Hyde Park/Kenwood’s most famous house is in the midst of an exciting transformation. The Frederick C. Robie House, designed and built by Frank Lloyd Wright from 1908-10, welcomes 40,000 visitors each year from around the U.S. and abroad, and its public programs form a dynamic link between the Frank Lloyd Wright Trust, the University of Chicago and the surrounding communities. The Trust is now raising funds to complete the Robie House restoration.
Completed in 1910, the Robie House is the consummate expression of Wright’s visionary prairie style. As the last of Wright’s true Prairie houses, the building synthesizes all of the major innovations of Wright’s ground-breaking design philosophy. The house is conceived as an integral whole - site and structure, interior and exterior, furniture, ornament and architecture, every element is connected. The building is the most innovative and forward thinking of all Wright’s Prairie houses.
The restoration of Robie House will renew Wright’s vision for his Prairie-style masterpiece, preserving it for current and future generations. The project will build upon work undertaken by the Trust to stabilize the building. In collaboration with the award-winning preservation firm of Harboe Architects, this final phase of restoration will address Wright’s magnificent leaded glass windows, interior and exterior lighting, historic finishes and coloration, original and reproduction furniture and carpets, and enhanced orientation and education spaces for visitors.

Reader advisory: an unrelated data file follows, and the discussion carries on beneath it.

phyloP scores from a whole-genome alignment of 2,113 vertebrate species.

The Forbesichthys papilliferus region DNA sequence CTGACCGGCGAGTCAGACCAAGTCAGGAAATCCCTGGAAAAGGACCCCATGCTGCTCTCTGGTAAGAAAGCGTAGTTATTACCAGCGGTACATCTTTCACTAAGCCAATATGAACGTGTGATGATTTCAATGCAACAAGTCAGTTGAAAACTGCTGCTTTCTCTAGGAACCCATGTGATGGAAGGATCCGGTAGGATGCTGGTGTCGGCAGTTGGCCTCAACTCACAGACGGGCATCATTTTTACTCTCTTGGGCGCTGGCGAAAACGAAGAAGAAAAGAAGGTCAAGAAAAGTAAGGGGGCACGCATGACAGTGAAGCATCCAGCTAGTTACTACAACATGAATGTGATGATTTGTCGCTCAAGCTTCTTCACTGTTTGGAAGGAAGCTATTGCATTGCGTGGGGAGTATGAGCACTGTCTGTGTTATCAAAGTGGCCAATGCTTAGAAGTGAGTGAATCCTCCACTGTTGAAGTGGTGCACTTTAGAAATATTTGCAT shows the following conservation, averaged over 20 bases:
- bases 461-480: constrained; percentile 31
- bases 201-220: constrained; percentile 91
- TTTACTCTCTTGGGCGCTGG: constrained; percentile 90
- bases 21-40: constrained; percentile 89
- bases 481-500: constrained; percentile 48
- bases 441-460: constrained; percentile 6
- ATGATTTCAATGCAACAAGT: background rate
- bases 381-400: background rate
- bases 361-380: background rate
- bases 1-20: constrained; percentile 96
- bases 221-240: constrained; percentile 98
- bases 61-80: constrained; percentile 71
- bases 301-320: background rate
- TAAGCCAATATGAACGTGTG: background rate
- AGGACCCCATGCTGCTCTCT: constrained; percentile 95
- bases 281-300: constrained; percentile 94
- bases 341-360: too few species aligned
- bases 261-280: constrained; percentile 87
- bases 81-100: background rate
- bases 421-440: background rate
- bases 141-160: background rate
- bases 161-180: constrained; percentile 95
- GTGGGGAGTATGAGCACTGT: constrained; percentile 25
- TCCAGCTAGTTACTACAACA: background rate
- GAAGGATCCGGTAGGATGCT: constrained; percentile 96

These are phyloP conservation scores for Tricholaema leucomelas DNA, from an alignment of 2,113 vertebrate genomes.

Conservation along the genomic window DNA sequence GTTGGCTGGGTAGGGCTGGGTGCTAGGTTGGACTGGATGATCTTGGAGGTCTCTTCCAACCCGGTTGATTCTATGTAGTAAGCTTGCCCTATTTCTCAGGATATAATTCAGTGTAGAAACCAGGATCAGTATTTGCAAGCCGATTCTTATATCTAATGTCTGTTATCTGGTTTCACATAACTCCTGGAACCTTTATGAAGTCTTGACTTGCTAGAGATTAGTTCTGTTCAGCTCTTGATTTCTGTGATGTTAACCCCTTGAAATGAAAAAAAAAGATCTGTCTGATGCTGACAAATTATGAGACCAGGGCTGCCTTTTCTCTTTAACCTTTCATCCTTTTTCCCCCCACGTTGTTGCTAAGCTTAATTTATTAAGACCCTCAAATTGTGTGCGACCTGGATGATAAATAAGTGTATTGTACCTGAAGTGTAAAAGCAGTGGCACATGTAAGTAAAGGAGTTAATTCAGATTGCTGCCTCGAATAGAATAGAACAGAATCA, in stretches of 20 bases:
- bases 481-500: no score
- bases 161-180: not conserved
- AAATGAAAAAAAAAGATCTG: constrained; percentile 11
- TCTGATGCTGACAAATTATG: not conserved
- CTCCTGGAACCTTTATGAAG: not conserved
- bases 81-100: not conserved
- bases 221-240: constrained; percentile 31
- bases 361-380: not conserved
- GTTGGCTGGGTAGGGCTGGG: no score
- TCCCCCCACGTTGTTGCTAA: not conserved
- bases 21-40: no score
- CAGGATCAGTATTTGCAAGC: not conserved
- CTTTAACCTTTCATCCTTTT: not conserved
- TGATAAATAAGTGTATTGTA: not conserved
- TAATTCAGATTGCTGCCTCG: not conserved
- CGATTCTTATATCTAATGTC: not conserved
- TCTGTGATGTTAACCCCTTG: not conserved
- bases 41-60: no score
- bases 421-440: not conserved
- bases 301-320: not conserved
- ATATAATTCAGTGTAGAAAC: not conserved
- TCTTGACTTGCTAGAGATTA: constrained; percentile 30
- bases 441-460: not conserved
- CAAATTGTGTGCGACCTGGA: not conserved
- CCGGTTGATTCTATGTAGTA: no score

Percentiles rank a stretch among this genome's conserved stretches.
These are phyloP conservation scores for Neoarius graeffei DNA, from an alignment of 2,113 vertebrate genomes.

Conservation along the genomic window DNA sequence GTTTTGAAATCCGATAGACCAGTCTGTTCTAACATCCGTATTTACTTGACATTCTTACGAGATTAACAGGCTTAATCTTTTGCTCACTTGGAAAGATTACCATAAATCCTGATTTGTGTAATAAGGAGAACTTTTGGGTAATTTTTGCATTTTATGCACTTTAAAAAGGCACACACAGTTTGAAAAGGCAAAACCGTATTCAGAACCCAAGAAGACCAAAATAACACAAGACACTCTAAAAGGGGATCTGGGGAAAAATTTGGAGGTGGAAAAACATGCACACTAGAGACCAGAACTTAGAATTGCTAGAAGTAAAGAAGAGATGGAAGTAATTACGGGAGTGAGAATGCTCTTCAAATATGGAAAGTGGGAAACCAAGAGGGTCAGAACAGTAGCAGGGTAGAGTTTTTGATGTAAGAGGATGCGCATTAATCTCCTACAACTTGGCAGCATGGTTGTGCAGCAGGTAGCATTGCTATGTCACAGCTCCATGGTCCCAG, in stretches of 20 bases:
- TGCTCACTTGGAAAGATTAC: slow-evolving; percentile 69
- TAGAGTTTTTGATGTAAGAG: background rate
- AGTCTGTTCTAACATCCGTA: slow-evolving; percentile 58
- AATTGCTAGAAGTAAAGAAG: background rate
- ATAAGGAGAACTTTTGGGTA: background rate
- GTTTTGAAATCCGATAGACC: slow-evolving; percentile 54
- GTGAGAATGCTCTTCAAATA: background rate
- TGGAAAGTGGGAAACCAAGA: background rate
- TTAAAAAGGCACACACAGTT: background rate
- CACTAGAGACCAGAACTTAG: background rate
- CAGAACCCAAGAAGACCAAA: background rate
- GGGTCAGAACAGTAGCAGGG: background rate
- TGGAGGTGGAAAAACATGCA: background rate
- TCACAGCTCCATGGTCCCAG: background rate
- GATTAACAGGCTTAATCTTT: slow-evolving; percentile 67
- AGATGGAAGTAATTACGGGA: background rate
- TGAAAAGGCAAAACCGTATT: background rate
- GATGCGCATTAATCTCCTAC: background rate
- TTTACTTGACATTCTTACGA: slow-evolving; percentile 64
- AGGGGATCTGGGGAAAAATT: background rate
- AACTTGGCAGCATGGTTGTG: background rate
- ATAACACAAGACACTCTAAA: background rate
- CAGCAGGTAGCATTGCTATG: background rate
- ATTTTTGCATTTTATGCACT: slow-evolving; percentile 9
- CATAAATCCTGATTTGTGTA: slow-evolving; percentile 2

From 2000 to 2009, the Frank Lloyd Wright Trust completed Phase I of the restoration of the Robie House, including comprehensive stabilization of the foundation and steel frame structure, restoration of exterior brick and masonry, construction of a new tile roof and gutters, and new electrical, climate and fire control systems, at a cost of $6.5 million. The Trust is raising funds to complete Phase II of the restoration.
Phase II Funding
The Trust has received a $50,000 grant from the Friends of Heritage Preservation to conduct initial restoration of the building’s leaded glass windows. Robie House includes some of Wright’s best-known windows. The architect designed 175 doors and windows for Robie House of which 163 remain in the house today.
A $50,000 grant was recently awarded by The Getty Foundation’s Keeping It Modern initiative. The grant, one of ten awarded to conserve iconic modern architecture around the world, will allow us to develop a long-term conservation management plan, the first for a Frank Lloyd Wright building.
In late 2013, the Alphawood Foundation awarded a $2,000,000 challenge grant to complete the $6.5M restoration.
Additional support has been provided by the Hickory Foundation.
Getty Foundation Announces Grants for 20th-Century Buildings. The New York Times
Two stories for two Wright houses in Chicago. Chicago Tribune
You can be part of the historic Robie House restoration
To learn more or to arrange a gift, contact Tom Gull, Director of Development at email@example.com or call 312.994.4010. Donors who contribute a gift of $10,000 or more will be recognized on the donor wall at Robie House.